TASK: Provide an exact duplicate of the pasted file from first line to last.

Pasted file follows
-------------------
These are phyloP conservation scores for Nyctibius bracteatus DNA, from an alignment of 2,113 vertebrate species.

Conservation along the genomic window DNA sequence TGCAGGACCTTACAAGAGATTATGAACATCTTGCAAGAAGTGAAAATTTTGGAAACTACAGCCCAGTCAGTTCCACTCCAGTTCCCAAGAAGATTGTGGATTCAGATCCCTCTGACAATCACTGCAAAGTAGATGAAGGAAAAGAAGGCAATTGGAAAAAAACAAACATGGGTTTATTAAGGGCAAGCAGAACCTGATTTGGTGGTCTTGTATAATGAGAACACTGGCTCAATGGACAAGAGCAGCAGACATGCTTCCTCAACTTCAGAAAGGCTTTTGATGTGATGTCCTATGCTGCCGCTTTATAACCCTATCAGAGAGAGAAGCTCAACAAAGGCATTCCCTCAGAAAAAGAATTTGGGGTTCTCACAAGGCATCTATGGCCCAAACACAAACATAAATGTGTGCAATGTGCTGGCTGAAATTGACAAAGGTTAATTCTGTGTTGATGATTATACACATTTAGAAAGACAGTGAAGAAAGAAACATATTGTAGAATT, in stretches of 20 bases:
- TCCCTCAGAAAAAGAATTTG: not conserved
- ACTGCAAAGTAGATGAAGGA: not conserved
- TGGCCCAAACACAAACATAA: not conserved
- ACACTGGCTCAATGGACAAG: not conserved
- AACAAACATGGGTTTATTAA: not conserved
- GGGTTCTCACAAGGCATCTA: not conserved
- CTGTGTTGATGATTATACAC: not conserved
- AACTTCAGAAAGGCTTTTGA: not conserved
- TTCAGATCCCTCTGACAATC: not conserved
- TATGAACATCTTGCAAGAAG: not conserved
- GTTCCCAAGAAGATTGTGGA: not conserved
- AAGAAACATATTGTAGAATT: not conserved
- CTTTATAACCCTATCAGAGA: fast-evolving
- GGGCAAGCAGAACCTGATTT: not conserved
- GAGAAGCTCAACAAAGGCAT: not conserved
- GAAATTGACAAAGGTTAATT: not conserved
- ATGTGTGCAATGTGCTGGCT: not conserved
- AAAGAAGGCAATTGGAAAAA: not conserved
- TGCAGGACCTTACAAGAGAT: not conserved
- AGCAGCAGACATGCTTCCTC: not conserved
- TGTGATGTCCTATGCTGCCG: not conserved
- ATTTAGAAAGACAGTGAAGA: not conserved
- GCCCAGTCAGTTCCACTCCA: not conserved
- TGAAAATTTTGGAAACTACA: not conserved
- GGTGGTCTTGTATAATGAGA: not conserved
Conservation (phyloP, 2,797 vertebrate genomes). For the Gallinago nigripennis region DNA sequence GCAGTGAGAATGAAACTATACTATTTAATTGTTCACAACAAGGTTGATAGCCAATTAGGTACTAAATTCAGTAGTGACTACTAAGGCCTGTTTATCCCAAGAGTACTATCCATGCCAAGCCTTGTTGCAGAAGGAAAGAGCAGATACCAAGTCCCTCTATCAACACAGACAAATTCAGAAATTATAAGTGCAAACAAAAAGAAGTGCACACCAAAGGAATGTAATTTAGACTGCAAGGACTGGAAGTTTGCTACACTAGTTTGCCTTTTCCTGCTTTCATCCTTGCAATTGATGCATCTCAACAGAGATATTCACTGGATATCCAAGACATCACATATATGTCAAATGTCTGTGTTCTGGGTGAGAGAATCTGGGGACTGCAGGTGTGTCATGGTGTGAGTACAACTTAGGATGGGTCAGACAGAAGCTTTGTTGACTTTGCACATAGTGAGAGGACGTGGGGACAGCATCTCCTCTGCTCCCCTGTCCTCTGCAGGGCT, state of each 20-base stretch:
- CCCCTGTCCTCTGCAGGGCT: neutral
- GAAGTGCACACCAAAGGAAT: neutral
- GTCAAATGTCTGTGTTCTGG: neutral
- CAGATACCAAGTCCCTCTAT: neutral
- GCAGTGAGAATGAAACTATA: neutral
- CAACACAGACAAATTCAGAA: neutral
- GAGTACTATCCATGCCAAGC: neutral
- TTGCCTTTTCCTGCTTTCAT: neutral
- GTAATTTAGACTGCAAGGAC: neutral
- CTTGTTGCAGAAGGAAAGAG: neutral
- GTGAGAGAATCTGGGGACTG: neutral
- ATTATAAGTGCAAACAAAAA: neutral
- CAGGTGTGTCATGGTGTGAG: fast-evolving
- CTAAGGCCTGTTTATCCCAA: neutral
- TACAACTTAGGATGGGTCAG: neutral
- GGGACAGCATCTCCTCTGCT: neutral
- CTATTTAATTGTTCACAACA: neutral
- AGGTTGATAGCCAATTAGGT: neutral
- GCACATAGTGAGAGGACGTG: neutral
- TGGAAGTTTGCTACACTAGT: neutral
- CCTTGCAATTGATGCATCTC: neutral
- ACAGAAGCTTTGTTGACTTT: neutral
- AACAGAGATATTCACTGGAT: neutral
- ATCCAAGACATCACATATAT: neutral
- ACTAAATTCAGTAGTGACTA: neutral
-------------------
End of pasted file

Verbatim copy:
These are phyloP conservation scores for Nyctibius bracteatus DNA, from an alignment of 2,113 vertebrate species.

Conservation along the genomic window DNA sequence TGCAGGACCTTACAAGAGATTATGAACATCTTGCAAGAAGTGAAAATTTTGGAAACTACAGCCCAGTCAGTTCCACTCCAGTTCCCAAGAAGATTGTGGATTCAGATCCCTCTGACAATCACTGCAAAGTAGATGAAGGAAAAGAAGGCAATTGGAAAAAAACAAACATGGGTTTATTAAGGGCAAGCAGAACCTGATTTGGTGGTCTTGTATAATGAGAACACTGGCTCAATGGACAAGAGCAGCAGACATGCTTCCTCAACTTCAGAAAGGCTTTTGATGTGATGTCCTATGCTGCCGCTTTATAACCCTATCAGAGAGAGAAGCTCAACAAAGGCATTCCCTCAGAAAAAGAATTTGGGGTTCTCACAAGGCATCTATGGCCCAAACACAAACATAAATGTGTGCAATGTGCTGGCTGAAATTGACAAAGGTTAATTCTGTGTTGATGATTATACACATTTAGAAAGACAGTGAAGAAAGAAACATATTGTAGAATT, in stretches of 20 bases:
- TCCCTCAGAAAAAGAATTTG: not conserved
- ACTGCAAAGTAGATGAAGGA: not conserved
- TGGCCCAAACACAAACATAA: not conserved
- ACACTGGCTCAATGGACAAG: not conserved
- AACAAACATGGGTTTATTAA: not conserved
- GGGTTCTCACAAGGCATCTA: not conserved
- CTGTGTTGATGATTATACAC: not conserved
- AACTTCAGAAAGGCTTTTGA: not conserved
- TTCAGATCCCTCTGACAATC: not conserved
- TATGAACATCTTGCAAGAAG: not conserved
- GTTCCCAAGAAGATTGTGGA: not conserved
- AAGAAACATATTGTAGAATT: not conserved
- CTTTATAACCCTATCAGAGA: fast-evolving
- GGGCAAGCAGAACCTGATTT: not conserved
- GAGAAGCTCAACAAAGGCAT: not conserved
- GAAATTGACAAAGGTTAATT: not conserved
- ATGTGTGCAATGTGCTGGCT: not conserved
- AAAGAAGGCAATTGGAAAAA: not conserved
- TGCAGGACCTTACAAGAGAT: not conserved
- AGCAGCAGACATGCTTCCTC: not conserved
- TGTGATGTCCTATGCTGCCG: not conserved
- ATTTAGAAAGACAGTGAAGA: not conserved
- GCCCAGTCAGTTCCACTCCA: not conserved
- TGAAAATTTTGGAAACTACA: not conserved
- GGTGGTCTTGTATAATGAGA: not conserved
Conservation (phyloP, 2,797 vertebrate genomes). For the Gallinago nigripennis region DNA sequence GCAGTGAGAATGAAACTATACTATTTAATTGTTCACAACAAGGTTGATAGCCAATTAGGTACTAAATTCAGTAGTGACTACTAAGGCCTGTTTATCCCAAGAGTACTATCCATGCCAAGCCTTGTTGCAGAAGGAAAGAGCAGATACCAAGTCCCTCTATCAACACAGACAAATTCAGAAATTATAAGTGCAAACAAAAAGAAGTGCACACCAAAGGAATGTAATTTAGACTGCAAGGACTGGAAGTTTGCTACACTAGTTTGCCTTTTCCTGCTTTCATCCTTGCAATTGATGCATCTCAACAGAGATATTCACTGGATATCCAAGACATCACATATATGTCAAATGTCTGTGTTCTGGGTGAGAGAATCTGGGGACTGCAGGTGTGTCATGGTGTGAGTACAACTTAGGATGGGTCAGACAGAAGCTTTGTTGACTTTGCACATAGTGAGAGGACGTGGGGACAGCATCTCCTCTGCTCCCCTGTCCTCTGCAGGGCT, state of each 20-base stretch:
- CCCCTGTCCTCTGCAGGGCT: neutral
- GAAGTGCACACCAAAGGAAT: neutral
- GTCAAATGTCTGTGTTCTGG: neutral
- CAGATACCAAGTCCCTCTAT: neutral
- GCAGTGAGAATGAAACTATA: neutral
- CAACACAGACAAATTCAGAA: neutral
- GAGTACTATCCATGCCAAGC: neutral
- TTGCCTTTTCCTGCTTTCAT: neutral
- GTAATTTAGACTGCAAGGAC: neutral
- CTTGTTGCAGAAGGAAAGAG: neutral
- GTGAGAGAATCTGGGGACTG: neutral
- ATTATAAGTGCAAACAAAAA: neutral
- CAGGTGTGTCATGGTGTGAG: fast-evolving
- CTAAGGCCTGTTTATCCCAA: neutral
- TACAACTTAGGATGGGTCAG: neutral
- GGGACAGCATCTCCTCTGCT: neutral
- CTATTTAATTGTTCACAACA: neutral
- AGGTTGATAGCCAATTAGGT: neutral
- GCACATAGTGAGAGGACGTG: neutral
- TGGAAGTTTGCTACACTAGT: neutral
- CCTTGCAATTGATGCATCTC: neutral
- ACAGAAGCTTTGTTGACTTT: neutral
- AACAGAGATATTCACTGGAT: neutral
- ATCCAAGACATCACATATAT: neutral
- ACTAAATTCAGTAGTGACTA: neutral